Last week, I was confused when I saw an article with the Mount Rushmore presidents on a Presidents’ Day article. Then, I looked it up.
I was surprised to find that some people are looking at Presidents’ Day as broader than a day to celebrate the lives of George Washington and Abraham Lincoln. They also add Thomas Jefferson and Theodore Roosevelt, the two other Mount Rushmore presidents.
In additional, several articles said it’s a day to celebrate the lives and work of all presidents.
What? I decided to look up the official view of Presidents’ Day.
It’s George Washington's Birthday that is celebrated as a federal holiday on the third Monday in February. It’s one of 11 permanent holidays established by Congress.
Washington's Birthday was celebrated on February 22 until well into the 20th Century, according to the National Archives. However, in 1968 Congress passed the Monday Holiday Law to "provide uniform annual observances of certain legal public holidays on Mondays." By creating more three-day weekends, Congress hoped to "bring substantial benefits to both the spiritual and economic life of the nation."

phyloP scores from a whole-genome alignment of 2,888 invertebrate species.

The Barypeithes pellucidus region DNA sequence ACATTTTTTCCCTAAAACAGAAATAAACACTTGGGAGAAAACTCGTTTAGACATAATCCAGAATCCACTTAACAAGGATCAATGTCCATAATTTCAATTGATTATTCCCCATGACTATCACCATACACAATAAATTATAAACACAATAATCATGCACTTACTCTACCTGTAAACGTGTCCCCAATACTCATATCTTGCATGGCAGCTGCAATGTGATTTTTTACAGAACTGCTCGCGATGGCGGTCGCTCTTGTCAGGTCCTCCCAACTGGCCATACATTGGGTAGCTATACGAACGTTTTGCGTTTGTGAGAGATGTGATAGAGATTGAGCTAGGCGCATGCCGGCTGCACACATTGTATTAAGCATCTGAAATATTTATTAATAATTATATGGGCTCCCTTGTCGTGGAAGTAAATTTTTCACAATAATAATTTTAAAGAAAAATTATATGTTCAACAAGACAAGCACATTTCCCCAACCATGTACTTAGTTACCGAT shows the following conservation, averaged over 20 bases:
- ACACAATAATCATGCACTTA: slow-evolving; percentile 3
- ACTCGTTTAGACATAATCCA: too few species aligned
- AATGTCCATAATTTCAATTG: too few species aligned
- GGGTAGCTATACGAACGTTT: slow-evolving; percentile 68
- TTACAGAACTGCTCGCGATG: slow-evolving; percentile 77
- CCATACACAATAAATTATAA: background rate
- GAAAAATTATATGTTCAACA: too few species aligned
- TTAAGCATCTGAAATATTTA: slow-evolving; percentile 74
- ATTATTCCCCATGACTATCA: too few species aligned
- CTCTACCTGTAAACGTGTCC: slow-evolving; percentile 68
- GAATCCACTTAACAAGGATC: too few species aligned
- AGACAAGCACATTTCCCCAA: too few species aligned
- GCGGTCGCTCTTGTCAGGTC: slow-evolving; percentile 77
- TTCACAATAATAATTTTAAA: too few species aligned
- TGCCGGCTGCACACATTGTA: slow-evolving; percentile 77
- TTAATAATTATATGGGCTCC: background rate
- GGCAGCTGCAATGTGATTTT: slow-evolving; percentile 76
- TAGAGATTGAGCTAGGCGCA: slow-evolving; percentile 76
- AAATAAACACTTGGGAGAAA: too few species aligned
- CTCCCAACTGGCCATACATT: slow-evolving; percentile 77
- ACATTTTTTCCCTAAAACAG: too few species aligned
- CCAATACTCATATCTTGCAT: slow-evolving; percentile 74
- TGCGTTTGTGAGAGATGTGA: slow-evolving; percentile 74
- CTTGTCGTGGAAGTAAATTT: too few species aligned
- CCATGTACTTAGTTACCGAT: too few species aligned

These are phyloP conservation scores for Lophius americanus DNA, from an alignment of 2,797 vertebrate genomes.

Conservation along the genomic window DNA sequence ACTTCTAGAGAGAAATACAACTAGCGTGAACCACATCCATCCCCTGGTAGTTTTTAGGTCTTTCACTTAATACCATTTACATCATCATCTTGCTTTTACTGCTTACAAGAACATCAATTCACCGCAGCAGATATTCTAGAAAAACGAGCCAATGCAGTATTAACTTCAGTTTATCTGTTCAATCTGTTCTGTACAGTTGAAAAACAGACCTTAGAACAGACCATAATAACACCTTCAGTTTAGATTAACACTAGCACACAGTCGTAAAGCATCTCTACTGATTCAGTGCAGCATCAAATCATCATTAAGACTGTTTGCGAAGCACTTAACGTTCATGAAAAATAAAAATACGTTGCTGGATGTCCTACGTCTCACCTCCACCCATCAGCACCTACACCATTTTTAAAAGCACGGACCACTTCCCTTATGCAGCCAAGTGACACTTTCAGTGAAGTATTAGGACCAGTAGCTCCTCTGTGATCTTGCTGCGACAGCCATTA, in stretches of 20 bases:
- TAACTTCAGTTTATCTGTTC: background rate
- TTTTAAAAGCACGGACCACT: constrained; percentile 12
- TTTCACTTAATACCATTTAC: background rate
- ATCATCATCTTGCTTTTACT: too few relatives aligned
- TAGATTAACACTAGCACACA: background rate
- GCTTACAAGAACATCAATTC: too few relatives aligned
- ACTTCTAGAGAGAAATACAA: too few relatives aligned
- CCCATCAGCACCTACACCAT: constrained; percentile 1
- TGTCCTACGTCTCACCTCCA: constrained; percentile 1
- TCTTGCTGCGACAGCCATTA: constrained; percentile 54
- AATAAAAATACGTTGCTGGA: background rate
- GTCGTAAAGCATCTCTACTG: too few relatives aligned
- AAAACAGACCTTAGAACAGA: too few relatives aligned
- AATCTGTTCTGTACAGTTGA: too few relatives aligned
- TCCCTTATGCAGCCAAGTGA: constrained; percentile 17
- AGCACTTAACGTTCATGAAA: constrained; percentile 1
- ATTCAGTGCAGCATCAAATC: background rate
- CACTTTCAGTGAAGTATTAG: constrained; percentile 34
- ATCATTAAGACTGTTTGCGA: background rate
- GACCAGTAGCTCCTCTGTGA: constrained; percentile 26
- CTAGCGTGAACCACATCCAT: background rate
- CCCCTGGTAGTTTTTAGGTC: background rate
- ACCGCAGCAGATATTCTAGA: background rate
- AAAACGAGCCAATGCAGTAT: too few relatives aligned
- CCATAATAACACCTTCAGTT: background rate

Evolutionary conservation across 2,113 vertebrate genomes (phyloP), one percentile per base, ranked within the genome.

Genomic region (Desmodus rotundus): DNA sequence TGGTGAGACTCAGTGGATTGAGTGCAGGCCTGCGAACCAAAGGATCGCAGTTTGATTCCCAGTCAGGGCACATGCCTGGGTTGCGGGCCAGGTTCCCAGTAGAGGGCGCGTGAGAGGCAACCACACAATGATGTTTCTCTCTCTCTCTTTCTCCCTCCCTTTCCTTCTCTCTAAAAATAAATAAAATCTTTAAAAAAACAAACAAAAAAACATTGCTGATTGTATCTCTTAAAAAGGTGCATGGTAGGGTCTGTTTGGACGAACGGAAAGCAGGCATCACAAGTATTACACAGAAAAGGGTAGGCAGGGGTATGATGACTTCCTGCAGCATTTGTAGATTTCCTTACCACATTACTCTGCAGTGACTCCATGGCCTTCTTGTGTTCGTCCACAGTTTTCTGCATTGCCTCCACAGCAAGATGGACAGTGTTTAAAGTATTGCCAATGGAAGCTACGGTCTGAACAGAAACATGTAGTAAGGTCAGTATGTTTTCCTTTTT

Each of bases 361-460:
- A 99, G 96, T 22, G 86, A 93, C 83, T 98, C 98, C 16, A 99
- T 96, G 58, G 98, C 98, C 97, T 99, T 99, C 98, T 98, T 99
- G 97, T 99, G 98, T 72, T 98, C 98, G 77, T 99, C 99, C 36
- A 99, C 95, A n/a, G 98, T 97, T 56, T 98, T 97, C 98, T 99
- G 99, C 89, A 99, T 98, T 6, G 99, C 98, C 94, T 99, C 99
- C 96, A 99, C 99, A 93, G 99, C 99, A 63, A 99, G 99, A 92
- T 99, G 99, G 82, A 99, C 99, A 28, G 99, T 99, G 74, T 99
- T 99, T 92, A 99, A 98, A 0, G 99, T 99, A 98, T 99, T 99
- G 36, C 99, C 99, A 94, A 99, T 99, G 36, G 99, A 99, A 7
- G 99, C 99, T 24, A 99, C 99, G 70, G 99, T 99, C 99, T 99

One of the provisions of this act changed the observance of Washington's Birthday from February 22nd to the third Monday in February. Ironically, this guaranteed that the holiday would never be celebrated on Washington's actual birthday, as the third Monday in February can’t fall any later than February 21.
Contrary to popular belief, neither Congress nor the president has ever stipulated that the name of the holiday observed as Washington's Birthday be changed to "President's Day."
Interesting. For myself, I’m sticking with Washington and Jefferson.